Abbreviations: B, regression coefficient; CI, confidence interval; SCB, sodium channel blockers; ASM, antiseizure medication; NIHSS, National Institutes of Health Stroke Scale.

      4. Discussion

      We performed an analysis of two large neurological registers (MAINZ-EPIREG and MARSTREG) in order to estimate the seizure control and safety of different ASM in monotherapy of PSE. The administered ASMs were well tolerated by patients with PSE. The safety profile was characteristic to the data published in elderly patients [
      • Brodie M.J.
      Tolerability and safety of commonly used antiepileptic drugs in adolescents and adults: a clinician's overview.
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      • Kwok C.S.
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      Comparing safety and efficacy of "third-generation" antiepileptic drugs: long-term extension and post-marketing treatment.
      ].
      Prescription patterns differ between regions and countries. While LEV, LTG, LCM and ESL were the most common ASMs in monotherapy of PSE, a recent registry-based study from Sweden showed a more frequent prescription of LEV and CBZ for treatment of PSE in this country [
      • Karlsson Lind L.
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      Antiepileptic medicines in men and women with stroke in Sweden, a registry-based study.
      ].
      Seizure freedom is an important outcome parameter for both patients and physicians [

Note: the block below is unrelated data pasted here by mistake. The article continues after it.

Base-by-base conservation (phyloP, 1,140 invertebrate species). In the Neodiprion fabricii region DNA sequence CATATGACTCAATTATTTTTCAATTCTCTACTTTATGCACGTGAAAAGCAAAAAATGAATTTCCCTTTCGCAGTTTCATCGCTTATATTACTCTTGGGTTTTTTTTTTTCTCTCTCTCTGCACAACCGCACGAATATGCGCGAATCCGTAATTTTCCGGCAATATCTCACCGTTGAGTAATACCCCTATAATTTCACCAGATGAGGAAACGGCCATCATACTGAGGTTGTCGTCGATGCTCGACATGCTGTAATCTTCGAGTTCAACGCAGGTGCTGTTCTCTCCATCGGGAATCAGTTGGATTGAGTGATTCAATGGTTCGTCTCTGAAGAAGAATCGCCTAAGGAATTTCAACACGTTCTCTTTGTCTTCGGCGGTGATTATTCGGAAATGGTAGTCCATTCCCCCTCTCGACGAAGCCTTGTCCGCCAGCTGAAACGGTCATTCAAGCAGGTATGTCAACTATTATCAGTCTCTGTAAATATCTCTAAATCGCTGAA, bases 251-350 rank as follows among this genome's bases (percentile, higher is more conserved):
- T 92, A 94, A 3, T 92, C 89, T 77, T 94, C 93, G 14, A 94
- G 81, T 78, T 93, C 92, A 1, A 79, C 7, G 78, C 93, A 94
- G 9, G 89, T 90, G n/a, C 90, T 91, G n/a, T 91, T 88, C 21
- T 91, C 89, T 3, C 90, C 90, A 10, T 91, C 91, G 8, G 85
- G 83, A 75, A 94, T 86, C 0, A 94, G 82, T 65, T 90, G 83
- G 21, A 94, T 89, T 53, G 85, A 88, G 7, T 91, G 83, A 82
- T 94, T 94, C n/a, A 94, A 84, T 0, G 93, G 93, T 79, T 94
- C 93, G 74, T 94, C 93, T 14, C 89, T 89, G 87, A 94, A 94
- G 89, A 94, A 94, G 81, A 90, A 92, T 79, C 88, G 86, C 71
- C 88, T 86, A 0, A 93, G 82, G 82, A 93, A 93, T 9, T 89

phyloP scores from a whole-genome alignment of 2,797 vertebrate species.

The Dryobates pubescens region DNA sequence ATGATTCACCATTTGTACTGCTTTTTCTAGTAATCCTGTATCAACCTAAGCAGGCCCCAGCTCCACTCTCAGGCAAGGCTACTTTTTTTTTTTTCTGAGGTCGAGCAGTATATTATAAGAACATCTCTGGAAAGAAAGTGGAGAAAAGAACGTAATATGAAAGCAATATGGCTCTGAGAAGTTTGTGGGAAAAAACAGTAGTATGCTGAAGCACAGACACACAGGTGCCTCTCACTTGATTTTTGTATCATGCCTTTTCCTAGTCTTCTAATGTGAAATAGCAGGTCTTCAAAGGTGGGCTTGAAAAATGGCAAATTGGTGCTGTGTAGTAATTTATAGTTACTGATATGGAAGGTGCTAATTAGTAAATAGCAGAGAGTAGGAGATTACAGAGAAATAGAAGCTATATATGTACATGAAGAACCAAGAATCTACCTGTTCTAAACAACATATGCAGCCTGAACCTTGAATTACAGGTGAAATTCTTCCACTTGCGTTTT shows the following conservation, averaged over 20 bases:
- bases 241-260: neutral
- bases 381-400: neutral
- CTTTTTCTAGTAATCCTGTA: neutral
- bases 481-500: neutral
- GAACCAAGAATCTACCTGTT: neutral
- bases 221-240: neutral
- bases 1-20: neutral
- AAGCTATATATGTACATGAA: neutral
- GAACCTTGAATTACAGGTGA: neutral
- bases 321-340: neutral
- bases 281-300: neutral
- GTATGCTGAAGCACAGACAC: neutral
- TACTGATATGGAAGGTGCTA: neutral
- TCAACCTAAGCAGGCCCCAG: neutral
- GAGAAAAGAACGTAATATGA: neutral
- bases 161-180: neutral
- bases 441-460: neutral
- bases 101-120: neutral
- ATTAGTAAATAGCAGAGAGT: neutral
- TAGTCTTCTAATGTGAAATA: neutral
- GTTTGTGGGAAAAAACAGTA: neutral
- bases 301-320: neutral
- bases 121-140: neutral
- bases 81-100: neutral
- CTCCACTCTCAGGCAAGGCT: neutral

• Rosenow F.
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      ]. The previous studies compared LEV and LTG with CBZ and did not find significant difference in seizure freedom between these ASMs [
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      ,
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      • Boaz M.
      • Lampl Y.
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      ]. Also, indirect comparisons of LEV and LTG did not reveal differences in seizure freedom (odds ratio 0.86; 95% CI: 0.15.−4.89) [
      • Brigo F.
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      • Zelano J.
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      • Belcastro V.
      • Nardone R.
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      ]. However, significantly lower mortality was seen with LTG monotherapy compared to therapy with CBZ [
      • Larsson D.
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      ] and overall, therapy with newer ASMs showed better seizure control and better tolerability compared with older ASMs [